NEA became a successful distributor of newspaper comics in the 1920s and 1930s.[26] In 1921 Gene Ahern introduced the Nut Brothers, Ches and Wal, in the new strip Crazy Quilt. That same year, NEA General Manager Frank Rostock suggested to Ahern that he use a boarding house for a setting. Our Boarding House began September 16, 1921, scoring a huge success with readers after the January 1922 arrival of the fustian Major Hoople.[19] The Nut Bros: Ches and Wal ran as a topper strip above Our Boarding House. Other long-running NEA strips that launched during the 1920s included Martin's Boots and Her Buddies, Roy Crane's Wash Tubbs, Ethel Hays' Flapper Fanny Says, and J. R. Williams' Out Our Way.

Popular NEA strips that originated in the 1930s include V. T. Hamlin's Alley Oop, Crane's Captain Easy , and Stephen Slesinger & Fred Harman's Red Ryder.

Bela Zaboly started at NEA as an office boy and eventually was a staff cartoonist. During the early 1930s he created the Sunday strip Otto Honk about moon-faced, dim-bulb Otto, who was variously employed as a private eye, movie stunt man and football player. Otto Honk lasted until 1936. Zaboly was an assistant to Roy Crane on Wash Tubbs.[27]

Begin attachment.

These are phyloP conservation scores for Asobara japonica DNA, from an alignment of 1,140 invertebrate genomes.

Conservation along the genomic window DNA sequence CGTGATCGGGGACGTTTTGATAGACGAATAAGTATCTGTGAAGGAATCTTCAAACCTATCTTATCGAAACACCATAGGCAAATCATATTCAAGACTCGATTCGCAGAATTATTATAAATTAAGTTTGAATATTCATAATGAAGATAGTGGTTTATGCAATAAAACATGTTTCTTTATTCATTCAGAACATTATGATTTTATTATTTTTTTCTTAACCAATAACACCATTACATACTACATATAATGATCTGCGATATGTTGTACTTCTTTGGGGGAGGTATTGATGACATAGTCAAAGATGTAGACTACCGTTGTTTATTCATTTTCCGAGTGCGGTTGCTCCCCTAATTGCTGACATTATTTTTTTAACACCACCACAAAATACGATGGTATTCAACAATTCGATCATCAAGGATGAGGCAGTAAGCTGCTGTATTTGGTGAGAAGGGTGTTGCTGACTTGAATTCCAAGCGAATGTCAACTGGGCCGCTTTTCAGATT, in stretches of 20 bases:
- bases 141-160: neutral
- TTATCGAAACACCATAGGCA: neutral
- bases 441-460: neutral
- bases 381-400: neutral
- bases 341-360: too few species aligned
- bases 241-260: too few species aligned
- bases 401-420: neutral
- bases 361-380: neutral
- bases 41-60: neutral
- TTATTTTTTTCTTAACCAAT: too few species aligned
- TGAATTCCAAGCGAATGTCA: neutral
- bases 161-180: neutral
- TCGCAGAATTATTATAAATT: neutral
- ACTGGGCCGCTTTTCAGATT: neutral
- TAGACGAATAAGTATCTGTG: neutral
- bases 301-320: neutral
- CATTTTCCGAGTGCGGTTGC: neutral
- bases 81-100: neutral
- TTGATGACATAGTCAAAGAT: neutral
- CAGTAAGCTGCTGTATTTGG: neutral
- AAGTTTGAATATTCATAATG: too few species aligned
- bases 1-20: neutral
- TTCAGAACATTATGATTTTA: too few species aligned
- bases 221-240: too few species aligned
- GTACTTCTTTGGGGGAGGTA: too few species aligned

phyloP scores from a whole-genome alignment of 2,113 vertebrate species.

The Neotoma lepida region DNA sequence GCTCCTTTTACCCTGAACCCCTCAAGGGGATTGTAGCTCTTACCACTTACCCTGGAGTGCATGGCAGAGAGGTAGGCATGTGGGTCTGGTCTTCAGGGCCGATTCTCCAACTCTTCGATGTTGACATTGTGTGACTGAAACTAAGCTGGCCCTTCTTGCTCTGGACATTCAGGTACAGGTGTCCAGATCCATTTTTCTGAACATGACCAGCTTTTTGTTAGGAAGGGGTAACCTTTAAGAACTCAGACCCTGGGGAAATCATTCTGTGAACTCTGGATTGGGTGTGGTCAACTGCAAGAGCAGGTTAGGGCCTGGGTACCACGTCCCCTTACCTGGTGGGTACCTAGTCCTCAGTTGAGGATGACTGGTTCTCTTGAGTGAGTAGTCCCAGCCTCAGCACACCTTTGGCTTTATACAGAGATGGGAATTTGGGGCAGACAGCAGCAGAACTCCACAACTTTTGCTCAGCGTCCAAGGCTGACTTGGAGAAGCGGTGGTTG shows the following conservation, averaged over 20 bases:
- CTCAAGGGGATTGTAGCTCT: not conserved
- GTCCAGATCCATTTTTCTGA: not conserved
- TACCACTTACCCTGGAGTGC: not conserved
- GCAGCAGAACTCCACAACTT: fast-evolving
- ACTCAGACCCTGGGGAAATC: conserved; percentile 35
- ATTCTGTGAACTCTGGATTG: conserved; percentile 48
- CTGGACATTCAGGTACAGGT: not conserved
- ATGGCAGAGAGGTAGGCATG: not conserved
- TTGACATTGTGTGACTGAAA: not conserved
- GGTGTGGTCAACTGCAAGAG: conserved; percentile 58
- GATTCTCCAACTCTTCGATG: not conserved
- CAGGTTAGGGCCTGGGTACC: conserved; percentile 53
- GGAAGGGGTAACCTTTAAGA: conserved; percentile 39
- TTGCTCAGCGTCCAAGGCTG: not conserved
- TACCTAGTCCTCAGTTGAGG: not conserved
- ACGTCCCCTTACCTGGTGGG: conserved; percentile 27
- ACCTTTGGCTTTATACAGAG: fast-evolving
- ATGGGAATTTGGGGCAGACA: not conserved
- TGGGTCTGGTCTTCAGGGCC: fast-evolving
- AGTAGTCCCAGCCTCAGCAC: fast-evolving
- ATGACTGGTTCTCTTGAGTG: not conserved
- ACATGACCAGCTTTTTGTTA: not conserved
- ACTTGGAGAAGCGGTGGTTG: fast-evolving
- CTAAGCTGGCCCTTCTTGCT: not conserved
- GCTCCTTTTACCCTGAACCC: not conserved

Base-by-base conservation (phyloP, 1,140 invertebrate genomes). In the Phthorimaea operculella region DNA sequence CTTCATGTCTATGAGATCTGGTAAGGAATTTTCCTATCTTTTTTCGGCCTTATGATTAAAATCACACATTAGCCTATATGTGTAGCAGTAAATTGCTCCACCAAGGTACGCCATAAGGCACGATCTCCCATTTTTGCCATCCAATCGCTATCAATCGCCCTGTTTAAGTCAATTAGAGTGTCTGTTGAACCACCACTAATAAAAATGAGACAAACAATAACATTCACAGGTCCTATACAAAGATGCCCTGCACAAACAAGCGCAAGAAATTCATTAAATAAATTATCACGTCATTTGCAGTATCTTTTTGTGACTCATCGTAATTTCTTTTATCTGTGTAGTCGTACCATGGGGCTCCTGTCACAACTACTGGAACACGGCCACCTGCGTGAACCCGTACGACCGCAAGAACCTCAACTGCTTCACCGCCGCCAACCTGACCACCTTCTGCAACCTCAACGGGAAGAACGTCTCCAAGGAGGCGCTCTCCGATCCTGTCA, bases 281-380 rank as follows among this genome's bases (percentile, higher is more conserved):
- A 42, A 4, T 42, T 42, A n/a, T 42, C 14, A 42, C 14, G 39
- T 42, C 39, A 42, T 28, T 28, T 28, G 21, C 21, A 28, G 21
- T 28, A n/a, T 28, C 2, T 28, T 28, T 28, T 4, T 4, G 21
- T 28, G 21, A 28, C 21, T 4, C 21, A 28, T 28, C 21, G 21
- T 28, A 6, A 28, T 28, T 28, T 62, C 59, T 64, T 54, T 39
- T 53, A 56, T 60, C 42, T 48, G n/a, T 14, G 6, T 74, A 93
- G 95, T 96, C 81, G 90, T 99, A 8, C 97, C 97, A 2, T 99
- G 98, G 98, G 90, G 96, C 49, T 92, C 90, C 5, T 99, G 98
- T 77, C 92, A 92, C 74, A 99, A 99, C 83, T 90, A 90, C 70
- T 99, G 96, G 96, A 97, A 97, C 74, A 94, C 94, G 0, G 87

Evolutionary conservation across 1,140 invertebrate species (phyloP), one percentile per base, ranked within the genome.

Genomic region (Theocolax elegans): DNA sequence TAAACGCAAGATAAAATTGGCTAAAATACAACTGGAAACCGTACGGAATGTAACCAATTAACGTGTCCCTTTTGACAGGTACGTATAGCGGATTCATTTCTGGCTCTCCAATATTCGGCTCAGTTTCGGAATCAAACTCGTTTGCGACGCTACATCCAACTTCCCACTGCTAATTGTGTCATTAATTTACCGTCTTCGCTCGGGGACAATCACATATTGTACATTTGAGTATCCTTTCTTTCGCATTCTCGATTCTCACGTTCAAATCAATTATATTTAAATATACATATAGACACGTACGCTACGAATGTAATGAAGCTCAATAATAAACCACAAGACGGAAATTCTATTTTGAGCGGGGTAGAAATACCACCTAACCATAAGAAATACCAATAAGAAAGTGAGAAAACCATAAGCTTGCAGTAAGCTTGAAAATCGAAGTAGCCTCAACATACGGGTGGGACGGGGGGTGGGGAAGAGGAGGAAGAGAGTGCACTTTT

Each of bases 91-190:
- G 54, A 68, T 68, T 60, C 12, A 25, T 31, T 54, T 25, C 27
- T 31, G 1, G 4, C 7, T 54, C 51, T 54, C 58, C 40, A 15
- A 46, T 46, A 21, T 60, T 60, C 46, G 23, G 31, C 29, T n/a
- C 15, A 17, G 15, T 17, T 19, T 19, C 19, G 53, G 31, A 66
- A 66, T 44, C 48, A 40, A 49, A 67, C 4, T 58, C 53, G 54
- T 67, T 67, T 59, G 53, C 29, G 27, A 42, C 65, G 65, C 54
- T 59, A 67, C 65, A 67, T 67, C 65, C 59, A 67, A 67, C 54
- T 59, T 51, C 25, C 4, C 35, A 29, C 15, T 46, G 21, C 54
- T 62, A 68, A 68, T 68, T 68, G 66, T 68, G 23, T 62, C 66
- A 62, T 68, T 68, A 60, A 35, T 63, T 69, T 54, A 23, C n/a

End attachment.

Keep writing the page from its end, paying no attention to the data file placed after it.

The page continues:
Cartoonist Herb Block ("Herblock") moved to Cleveland in 1933 to become a staff cartoonist for the NEA, which distributed his cartoons nationally. While there, he won his first Pulitzer Prize in 1942 for "British Plane".

Dell Publishing's ongoing comic book series The Funnies (launched 1936) utilized a number of NEA strips to start out, including Alley Oop and Captain Easy.[28]

By 1936 Gene Ahern was making an annual $35,000 at NEA, and King Features Syndicate offered to double that figure. Ahern left NEA in March 1936 for King Features, where he created Room and Board. Similarly, in 1943 Roy Crane exited the NEA (abandoning his strips Captain Easy and Wash Tubbs) for King Features to begin Buz Sawyer, a strip he would own outright.[29]

NEA's Bugs Bunny strip launched in 1942 and was syndicated for 51 years. Al Vermeer's Priscilla's Pop was a long-running strip that launched in 1946.